We came of age at a time when society seemed to be redefining, not only the roles of women, but of itself. We were young when, for the first time in living memory, it was youth who toppled a president and ended a war. When the modern women’s liberation movement began. When Roe v Wade opened the doors for legalized abortion. When both Title IX and the Pill leveled the two major playing fields of life.
Heady times. And, ultimately, confusing and frustrating. Women in the late 1960s may have been marching and tossing their bras into trash cans, but the Miss American Pageant was still going strong, and the modern child beauty pageant began at exactly the same time. Blinded by the dazzle of what was possible for us, we didn’t realize that while society allowed us new freedoms, it didn’t take away all the requirements of the old order.
Clearly, we were not our mother’s generation. But we had not yet achieved a total break from the mentality of the past. We may have gone to college, but most of us married as soon as we graduated. And the overwhelming percentage of us who did graduate, went into teaching, nursing, or social work. We may have been professionals, but we were professionals in the age-old arena that women had always had access to: We were nurturers, but now nurturers with advanced degrees.
The more powerful we became, the more important, it seemed, to be childlike. Twiggy, the first supermodel sensation, hit the pages of fashion magazines in 1966. In her own words, “I never planned to be a model. I thought I was much too thin.” She was 5’7” tall and weighed 91 lbs. And she was catapulted to idol status by women all over Europe and the US. In that moment, our notion of beauty had taken another turn. It was no longer beautiful to be shapely. We had to be waif like. Skirt hems rose and dieting became a popular obsession. The average fashion model weighed eight percent less than the average woman.
Throughout the 1970s and 1980s, women, for the first time, began to make inroads into male-dominated professions like medicine and the law. In 1975, Helen Reddy’s song “I Am Woman” rose to the top of the charts. The most famous line in the song, “I am woman, hear me roar” became the anthem for many women. Unfortunately, for many others of us, it was our stomachs roaring with hunger. The average fashion model now weighed 23 percent less than the average woman.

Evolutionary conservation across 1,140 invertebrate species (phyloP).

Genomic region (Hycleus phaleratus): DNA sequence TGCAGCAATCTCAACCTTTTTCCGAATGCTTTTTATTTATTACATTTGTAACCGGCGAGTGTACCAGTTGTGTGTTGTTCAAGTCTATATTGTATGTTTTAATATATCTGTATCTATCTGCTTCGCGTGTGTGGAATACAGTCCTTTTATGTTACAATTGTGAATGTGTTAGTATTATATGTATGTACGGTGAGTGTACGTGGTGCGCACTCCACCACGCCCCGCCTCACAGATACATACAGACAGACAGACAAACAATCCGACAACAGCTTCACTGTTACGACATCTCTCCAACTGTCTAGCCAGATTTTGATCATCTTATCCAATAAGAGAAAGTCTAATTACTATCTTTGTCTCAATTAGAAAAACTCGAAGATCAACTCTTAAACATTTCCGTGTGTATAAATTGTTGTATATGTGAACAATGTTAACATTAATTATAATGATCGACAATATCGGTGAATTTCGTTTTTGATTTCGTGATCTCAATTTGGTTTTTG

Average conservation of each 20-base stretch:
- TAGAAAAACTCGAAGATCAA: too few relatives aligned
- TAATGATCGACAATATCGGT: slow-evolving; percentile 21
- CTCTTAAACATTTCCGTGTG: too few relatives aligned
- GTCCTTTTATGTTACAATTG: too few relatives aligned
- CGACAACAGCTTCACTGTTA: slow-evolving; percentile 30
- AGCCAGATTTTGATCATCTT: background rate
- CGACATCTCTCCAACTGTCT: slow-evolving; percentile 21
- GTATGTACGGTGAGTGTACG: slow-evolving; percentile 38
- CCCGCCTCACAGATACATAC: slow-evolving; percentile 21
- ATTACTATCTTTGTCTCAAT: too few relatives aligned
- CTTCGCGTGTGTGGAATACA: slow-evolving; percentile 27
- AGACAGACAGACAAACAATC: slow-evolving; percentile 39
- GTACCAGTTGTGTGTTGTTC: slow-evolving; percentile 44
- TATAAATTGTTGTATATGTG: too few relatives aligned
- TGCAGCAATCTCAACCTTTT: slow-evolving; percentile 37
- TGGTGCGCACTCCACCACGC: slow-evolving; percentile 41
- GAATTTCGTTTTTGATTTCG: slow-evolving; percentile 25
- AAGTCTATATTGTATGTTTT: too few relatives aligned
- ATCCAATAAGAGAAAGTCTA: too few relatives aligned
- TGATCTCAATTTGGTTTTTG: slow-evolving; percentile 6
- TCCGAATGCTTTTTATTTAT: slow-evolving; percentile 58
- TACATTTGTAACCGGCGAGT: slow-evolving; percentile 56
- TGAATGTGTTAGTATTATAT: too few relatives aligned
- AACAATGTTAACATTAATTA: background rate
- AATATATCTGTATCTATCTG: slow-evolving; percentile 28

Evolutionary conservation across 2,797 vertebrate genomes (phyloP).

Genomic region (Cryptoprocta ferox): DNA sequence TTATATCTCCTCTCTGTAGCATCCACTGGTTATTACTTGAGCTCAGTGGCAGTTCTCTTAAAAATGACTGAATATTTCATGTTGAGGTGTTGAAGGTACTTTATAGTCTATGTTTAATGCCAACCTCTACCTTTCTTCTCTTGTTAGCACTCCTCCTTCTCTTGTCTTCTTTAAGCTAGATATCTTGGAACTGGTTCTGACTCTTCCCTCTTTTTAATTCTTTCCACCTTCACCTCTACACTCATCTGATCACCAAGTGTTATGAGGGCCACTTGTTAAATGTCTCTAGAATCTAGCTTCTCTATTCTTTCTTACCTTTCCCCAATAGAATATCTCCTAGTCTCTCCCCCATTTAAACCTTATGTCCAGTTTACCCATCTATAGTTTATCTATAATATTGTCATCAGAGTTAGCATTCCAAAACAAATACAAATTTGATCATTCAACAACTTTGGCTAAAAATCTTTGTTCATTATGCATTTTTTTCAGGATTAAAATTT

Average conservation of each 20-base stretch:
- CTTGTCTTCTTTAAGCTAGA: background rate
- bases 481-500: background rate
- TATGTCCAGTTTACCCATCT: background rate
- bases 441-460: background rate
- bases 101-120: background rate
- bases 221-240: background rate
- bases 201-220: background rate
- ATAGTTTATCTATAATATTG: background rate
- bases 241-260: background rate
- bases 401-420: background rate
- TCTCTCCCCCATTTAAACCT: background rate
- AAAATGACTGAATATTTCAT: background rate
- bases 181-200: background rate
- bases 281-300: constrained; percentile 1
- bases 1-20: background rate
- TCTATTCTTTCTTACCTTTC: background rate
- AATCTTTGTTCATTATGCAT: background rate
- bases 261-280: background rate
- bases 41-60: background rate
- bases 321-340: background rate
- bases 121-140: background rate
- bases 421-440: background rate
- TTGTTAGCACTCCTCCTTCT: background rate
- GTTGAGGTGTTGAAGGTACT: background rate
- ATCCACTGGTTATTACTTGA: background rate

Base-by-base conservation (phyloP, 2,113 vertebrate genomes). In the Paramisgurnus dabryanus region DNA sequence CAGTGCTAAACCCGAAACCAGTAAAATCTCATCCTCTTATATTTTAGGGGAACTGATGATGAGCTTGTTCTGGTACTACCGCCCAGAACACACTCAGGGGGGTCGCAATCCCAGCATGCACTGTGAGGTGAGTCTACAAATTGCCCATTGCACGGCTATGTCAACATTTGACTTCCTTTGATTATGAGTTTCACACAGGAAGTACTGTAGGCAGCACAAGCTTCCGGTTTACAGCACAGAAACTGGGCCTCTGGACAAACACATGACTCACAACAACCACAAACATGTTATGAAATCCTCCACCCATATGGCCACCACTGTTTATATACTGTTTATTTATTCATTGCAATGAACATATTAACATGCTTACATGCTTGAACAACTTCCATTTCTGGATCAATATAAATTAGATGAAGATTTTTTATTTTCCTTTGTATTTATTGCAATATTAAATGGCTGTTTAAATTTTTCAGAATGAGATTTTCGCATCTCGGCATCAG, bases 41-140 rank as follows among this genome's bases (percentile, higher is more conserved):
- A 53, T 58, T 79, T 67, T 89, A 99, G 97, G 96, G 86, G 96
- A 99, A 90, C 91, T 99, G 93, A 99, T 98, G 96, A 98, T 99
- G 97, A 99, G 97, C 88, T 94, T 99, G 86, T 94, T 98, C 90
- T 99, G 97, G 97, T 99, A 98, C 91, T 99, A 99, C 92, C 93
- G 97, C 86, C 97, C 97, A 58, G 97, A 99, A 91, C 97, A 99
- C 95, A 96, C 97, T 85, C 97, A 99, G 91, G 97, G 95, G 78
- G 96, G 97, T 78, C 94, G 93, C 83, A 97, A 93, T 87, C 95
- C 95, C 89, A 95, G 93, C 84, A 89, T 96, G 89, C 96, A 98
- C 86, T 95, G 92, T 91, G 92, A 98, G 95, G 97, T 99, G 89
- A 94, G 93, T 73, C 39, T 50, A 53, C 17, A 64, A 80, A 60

As the standard of beauty kept shrinking, the possibilities for cosmetic surgery increased. Throughout the 1960s, 1970s, and 1980s, more and more space in fashion and lifestyle magazines like Vogue and Ladies Home Journal was being taken up by articles on plastic surgery. Breast augmentation was the #1 cosmetic surgery procedure. The result was that yet another version of beauty emerged, one that would have been virtually impossible in nature: the waif with large breasts.
Throughout the 1980s, the relentless march of cosmetic surgery possibilities increased and became accessible to more and more people. Liposuction was added to the mix. We could have large breasts and have fat suctioned off our bodies. We could have wrinkles removed and sags lifted. The appearance of youth became a national obsession.
Many of us were too busy raising children and/or working on our careers to notice that, increasingly, it wasn’t enough to be thin. It was becoming even more important to be young. As we passed out of youth into an age that, historically, would have meant kudos for a life well lived and wisdom gained, we were to be hit with a double whammy that our mothers and grandmothers could never have understood. As women, we were required to be attractive. As older women, we are required to be attractive and still look young.
If the current notion of beauty no longer works for us, it’s up to us to make it change so that it does. We get to do this for ourselves, for our daughters and for our granddaughters.
Next up: Redefining Beauty and Aging